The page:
The need for novel antiviral treatments for coronavirus disease 2019 (COVID-19) continues with the widespread infections and fatalities throughout the world. Severe acute respiratory syndrome coronavirus 2 (SARS-CoV-2), the causative agent of the deadly disease, relies on the non-structural protein Nsp1 for multiplication within the host cells and disarms the host immune defences by various mechanisms. Herein, we investigated the potential of artemisinin and its derivatives as possible inhibitors of SARS-CoV-2 Nsp1 through various computational approaches. Molecular docking results show that artemisinin (CID68827) binds to Nsp1 with a binding energy of -6.53 kcal/mol and an inhibition constant of 16.43 µM. The top 3 derivatives Artesunate (CID6917864), Artemiside (CID53323323) and Artemisone (CID11531457) show binding energies of -7.92 kcal/mol, -7.46 kcal/mol and -7.36 kcal/mol respectively. Hydrophobic interactions and hydrogen bonding with Val10, Arg11, and Gln50 helped to stabilize the protein-ligand complexes. The pharmacokinetic properties of these molecules show acceptable properties. The geometric parameters derived from large-scale MD simulation studies provided insights into the changes in the structural topology of Nsp1 upon binding of Artesunate. Thus, the findings of our research highlight the importance of artemisinin and its derivatives in the development of drugs to inhibit SARS-CoV-2 Nsp1 protein.

Saudi J Biol Sci ; 29(1): 65-74, 2022 Jan.
Article in English | MEDLINE | ID: covidwho-1537079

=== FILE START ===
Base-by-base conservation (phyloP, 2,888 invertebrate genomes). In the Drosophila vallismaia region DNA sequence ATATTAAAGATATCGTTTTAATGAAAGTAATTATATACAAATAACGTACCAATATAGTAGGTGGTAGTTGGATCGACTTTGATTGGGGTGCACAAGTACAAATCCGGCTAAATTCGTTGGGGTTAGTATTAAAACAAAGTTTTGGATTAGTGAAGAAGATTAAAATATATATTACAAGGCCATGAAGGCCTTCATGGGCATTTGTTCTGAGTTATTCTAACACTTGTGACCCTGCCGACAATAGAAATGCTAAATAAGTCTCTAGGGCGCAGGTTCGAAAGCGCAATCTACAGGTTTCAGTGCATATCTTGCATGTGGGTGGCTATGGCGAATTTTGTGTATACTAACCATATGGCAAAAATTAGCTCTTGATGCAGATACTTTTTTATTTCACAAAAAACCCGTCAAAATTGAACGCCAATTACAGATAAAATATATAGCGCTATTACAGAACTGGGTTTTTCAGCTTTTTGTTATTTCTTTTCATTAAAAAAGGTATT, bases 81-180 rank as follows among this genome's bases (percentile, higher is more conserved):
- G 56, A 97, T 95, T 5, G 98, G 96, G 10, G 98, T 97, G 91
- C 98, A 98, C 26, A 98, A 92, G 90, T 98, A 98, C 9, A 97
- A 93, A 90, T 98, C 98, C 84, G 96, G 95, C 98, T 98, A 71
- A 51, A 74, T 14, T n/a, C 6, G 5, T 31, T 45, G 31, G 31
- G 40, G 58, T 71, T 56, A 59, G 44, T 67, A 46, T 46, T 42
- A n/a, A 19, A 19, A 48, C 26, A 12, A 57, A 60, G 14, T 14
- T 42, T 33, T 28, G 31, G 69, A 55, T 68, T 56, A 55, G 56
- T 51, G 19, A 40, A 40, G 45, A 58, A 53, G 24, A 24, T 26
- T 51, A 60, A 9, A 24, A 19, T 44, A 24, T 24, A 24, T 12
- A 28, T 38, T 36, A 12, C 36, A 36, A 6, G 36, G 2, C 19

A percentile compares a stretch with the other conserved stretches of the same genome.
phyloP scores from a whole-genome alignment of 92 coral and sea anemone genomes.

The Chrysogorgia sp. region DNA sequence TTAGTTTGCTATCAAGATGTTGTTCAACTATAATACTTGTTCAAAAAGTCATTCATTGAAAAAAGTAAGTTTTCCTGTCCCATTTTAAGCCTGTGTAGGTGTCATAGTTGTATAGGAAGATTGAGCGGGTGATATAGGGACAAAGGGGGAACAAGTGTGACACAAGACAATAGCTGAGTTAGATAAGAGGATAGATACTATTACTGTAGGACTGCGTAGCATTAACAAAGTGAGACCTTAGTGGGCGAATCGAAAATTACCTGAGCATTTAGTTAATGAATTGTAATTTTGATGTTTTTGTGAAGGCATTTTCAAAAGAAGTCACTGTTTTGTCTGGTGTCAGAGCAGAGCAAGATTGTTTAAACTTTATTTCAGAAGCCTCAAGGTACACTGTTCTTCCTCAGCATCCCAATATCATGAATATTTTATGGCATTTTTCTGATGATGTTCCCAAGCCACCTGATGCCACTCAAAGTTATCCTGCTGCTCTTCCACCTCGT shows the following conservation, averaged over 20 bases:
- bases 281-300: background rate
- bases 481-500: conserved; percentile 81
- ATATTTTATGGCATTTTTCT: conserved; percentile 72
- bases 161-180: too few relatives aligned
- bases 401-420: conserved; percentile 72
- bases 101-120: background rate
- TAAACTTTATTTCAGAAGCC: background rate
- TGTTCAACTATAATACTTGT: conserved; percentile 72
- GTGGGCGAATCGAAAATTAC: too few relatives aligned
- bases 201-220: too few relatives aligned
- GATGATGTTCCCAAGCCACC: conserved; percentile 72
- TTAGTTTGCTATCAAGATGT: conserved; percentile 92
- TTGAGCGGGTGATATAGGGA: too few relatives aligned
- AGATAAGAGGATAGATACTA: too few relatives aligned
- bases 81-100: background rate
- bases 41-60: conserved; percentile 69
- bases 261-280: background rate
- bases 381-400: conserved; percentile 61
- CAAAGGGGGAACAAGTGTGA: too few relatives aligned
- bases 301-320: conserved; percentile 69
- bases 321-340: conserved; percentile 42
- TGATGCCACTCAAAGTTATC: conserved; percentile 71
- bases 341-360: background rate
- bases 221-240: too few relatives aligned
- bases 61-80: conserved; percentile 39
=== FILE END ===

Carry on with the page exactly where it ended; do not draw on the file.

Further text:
Boesenbergia rotunda (L.) Mansf., commonly known as fingerroot is a perennial herb in the Zingiberaceae family with anticancer, anti-leptospiral, anti-inflammatory, antioxidant, antiulcer, and anti-herpes viral activities. While the severe acute respiratory syndrome coronavirus 2 (SARS-CoV-2) inhibitory activity of B. rotunda extract has been recently found, the active compounds contributing to this activity are yet unknown. The main protease (Mpro) enzyme is one of the most well established therapeutic targets among coronaviruses which plays a vital role in the maturation and cleavage of polyproteins during viral replication. The current work aims to identify active phytochemical substances from B. rotunda extract that can inhibit the replication of SARS-CoV-2 by using a combined molecular docking and dynamic simulation approaches. The virtual screening experiment revealed that fifteen molecules out of twenty-three major active compounds in the plant extract have acceptable drug-like characteristics. Alpinetin, Pinocembrin, and Pinostrobin have binding energies of -7.51 kcal/mol, -7.21 kcal/mol, and -7.18 kcal/mol, respectively, and can suppress Mpro activity. The stability of the simulated complexes of the lead compounds with the drug-receptor is demonstrated by 100-ns MD simulations. The binding free energies study utilizing molecular mechanics Poisson-Boltzmann surface area (MM-PBSA) and molecular mechanics generalized Born surface area (MM-GBSA) show that the compounds and Mpro enzyme have favourable thermodynamic interactions, which are majorly driven by van der Waals forces. Thus, the selected bioactive phytochemicals from B. rotunda might be used as anti-SARS-CoV-2 candidates that target the Mpro enzyme.